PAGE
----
I've been disappointed in Elle for years. When Amy Gross, the current editor in chief of O, the Oprah Magazine, was at Elle, it was the smart girl's magazine that I turned to for eccentric fashion and literary writing. In her editor's note, current editor in chief Roberta Myers -- a protégé of Gross' -- takes us back to Elle's beginnings as a celebration of French style. Valerie Toranian, the current editor in chief of French Elle, tells Myers: "Helene's values have remained -- a free, emancipated, dynamic woman and modern woman, curious about the world and having a passion for fashion. It is not a title focused just on fashion and lifestyle; it is, rather, about diversity, complexity, and contradictions in a woman's life."
This is a great mission. Unfortunately, the American version of Elle seems focused only on fashion and lifestyle, and in its attempt to reach out to America, the complexity, diversity and contradiction part gets watered down. Elle has gotten boring and smug. The editors still get good literary writers like Daphne Merkin, Amy Tan and A.M Holmes, and journalists like Lisa DePaulo, but the stories just don't pop in a way that makes you want to read them.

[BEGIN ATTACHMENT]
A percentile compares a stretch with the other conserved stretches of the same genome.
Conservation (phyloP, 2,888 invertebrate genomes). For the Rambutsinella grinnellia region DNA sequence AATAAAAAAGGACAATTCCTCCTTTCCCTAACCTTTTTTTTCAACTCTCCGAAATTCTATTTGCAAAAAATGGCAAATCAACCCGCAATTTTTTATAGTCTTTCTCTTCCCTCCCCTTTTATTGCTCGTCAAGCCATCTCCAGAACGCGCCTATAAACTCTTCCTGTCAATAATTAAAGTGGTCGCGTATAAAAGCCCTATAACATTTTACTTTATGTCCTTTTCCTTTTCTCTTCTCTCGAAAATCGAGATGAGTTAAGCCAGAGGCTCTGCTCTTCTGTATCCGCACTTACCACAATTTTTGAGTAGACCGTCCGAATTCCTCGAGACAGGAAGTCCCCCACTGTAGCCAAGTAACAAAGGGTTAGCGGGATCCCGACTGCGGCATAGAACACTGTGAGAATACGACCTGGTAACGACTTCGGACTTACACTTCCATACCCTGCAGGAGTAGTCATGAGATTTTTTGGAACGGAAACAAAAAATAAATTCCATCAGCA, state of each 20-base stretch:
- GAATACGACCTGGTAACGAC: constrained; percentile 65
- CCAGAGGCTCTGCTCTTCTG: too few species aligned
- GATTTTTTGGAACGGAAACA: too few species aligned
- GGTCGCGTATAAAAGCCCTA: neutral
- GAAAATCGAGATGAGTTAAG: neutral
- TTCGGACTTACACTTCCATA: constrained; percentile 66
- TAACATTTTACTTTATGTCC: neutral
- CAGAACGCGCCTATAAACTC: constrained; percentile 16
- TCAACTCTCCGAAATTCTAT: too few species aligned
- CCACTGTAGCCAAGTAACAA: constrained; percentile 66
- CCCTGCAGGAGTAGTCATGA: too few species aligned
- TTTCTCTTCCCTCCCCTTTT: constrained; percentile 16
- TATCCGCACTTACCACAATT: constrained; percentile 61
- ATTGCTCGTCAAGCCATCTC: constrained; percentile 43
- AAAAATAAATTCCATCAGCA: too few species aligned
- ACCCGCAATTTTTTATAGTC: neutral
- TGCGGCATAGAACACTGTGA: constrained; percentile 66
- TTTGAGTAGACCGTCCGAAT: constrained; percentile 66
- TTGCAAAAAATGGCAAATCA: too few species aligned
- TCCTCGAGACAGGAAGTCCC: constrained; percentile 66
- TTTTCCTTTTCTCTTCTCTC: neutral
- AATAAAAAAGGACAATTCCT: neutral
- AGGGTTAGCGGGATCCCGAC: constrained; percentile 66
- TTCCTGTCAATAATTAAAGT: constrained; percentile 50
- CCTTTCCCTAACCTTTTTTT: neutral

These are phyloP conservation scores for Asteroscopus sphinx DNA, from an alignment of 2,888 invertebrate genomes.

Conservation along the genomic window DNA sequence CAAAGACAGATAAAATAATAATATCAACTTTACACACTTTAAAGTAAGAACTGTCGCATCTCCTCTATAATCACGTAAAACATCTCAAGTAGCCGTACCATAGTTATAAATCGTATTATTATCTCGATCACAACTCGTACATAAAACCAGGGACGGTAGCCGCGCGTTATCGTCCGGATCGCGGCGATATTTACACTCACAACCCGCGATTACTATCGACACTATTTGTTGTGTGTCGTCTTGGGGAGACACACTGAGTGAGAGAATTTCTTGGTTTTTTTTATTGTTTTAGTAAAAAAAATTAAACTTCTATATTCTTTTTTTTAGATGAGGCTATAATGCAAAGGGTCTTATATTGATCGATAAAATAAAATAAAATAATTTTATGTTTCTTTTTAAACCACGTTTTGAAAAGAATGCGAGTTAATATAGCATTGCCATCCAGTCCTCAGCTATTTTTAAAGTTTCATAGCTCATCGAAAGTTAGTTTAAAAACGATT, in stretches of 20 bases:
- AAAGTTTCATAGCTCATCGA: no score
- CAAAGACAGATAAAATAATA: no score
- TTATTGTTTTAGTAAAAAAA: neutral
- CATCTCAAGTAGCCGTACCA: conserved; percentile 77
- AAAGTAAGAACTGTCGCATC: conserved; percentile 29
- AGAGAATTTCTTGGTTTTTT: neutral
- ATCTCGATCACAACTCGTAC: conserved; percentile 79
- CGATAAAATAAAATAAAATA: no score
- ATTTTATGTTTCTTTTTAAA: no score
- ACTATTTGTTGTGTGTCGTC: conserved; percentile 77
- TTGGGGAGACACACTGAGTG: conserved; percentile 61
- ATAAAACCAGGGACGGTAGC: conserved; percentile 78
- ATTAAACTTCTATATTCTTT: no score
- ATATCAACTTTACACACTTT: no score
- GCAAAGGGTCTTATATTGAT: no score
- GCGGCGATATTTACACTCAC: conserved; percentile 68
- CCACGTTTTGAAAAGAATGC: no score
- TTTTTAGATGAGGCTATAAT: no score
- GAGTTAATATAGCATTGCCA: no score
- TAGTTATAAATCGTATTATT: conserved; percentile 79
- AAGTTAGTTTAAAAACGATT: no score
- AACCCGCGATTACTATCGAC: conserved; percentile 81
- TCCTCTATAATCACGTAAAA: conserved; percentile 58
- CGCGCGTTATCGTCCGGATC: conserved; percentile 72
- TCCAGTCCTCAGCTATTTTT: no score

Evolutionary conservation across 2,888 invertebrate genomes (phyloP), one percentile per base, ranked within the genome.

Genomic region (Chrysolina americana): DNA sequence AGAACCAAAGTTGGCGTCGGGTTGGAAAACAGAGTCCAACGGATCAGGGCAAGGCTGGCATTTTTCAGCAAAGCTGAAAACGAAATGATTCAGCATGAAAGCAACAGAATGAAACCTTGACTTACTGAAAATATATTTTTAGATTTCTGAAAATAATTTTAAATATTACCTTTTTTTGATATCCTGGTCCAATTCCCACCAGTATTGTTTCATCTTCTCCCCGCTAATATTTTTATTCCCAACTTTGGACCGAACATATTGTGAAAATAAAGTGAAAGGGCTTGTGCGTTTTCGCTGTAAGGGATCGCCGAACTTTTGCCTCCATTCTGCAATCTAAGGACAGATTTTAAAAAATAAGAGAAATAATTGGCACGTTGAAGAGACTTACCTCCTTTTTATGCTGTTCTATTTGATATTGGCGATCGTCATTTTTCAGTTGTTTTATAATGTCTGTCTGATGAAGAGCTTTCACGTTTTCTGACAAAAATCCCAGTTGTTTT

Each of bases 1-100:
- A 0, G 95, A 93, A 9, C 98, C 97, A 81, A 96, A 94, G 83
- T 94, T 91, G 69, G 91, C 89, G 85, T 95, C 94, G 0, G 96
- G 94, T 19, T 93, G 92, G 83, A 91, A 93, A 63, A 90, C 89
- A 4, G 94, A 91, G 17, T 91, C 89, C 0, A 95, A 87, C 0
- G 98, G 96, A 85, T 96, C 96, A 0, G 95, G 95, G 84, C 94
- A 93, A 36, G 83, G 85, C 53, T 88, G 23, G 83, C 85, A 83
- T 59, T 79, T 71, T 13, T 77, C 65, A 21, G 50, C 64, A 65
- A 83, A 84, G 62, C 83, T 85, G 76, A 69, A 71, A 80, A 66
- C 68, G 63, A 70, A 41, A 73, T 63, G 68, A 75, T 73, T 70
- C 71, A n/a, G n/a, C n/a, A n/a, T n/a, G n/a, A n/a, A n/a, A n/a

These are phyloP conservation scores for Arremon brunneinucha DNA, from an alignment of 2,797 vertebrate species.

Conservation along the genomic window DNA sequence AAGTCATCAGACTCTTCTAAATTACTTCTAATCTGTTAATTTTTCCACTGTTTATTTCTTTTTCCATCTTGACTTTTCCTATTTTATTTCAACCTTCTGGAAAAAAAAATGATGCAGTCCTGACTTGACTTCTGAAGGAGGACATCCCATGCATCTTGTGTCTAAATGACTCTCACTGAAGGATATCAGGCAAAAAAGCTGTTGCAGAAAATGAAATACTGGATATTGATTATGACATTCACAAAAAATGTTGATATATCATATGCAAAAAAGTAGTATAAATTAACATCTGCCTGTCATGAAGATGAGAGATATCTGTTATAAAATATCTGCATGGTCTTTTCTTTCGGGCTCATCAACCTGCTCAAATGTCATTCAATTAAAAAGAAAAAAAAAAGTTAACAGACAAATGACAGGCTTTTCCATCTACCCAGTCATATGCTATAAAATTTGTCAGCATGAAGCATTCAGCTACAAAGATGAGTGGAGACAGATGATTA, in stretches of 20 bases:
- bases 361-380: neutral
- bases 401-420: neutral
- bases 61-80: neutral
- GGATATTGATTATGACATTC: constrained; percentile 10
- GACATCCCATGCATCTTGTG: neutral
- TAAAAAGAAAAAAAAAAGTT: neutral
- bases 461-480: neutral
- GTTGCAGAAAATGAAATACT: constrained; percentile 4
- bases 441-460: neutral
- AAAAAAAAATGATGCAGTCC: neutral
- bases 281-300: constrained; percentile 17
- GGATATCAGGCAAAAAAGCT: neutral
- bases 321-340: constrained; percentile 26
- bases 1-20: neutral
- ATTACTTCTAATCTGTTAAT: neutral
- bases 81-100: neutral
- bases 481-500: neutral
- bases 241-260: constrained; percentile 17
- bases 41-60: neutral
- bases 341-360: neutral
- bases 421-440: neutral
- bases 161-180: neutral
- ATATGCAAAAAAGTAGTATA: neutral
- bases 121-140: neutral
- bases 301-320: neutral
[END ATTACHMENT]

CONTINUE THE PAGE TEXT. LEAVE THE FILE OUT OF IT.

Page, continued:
I also have one big gripe. For a woman's magazine that is trying to gain respect through top-notch journalism, why would the editors keep alleged serial plagiarista Ruth Shalit, (a former The New Republic writer with a history of reportedly borrowing unattributed words from other sources) on their masthead as a contributing editor? Insiders at the magazine have said that after all these years, Shalit is still losing her interview tapes.
Other features in the magazine include such topics as: Bradley Cooper, the blue-eyed star of new TV show "Kitchen Confidential"; new movies that every other magazine covers; Iceland style; trust-fund girls spending $250 on nail polish; Trump perfume; online cognitive therapy; and French actress Clotilde Courau.
By far the best part of this anniversary issue is an advice feature written by assorted lit set writers and other bold-faced names, called "The Most Important Things I've Learned." Despite the uninspiring headline, some of the advice is pretty good. For example, Cynthia Ozick tells us, "the self-anointed alienated few seem always to run in large herds."
While literary advice offers some wisdom, my favorite part of Elle has always been its sassy and straight-shooting advice columnist E. Jean. A reader asks her, "How do I drive a chap out of his mind with love?" She answers: "Pull up your bra straps and remember: The essence of romantic love is uncertainty. Torture him. Vex him. Keep him off balance." This to me is the essence of an American Elle woman.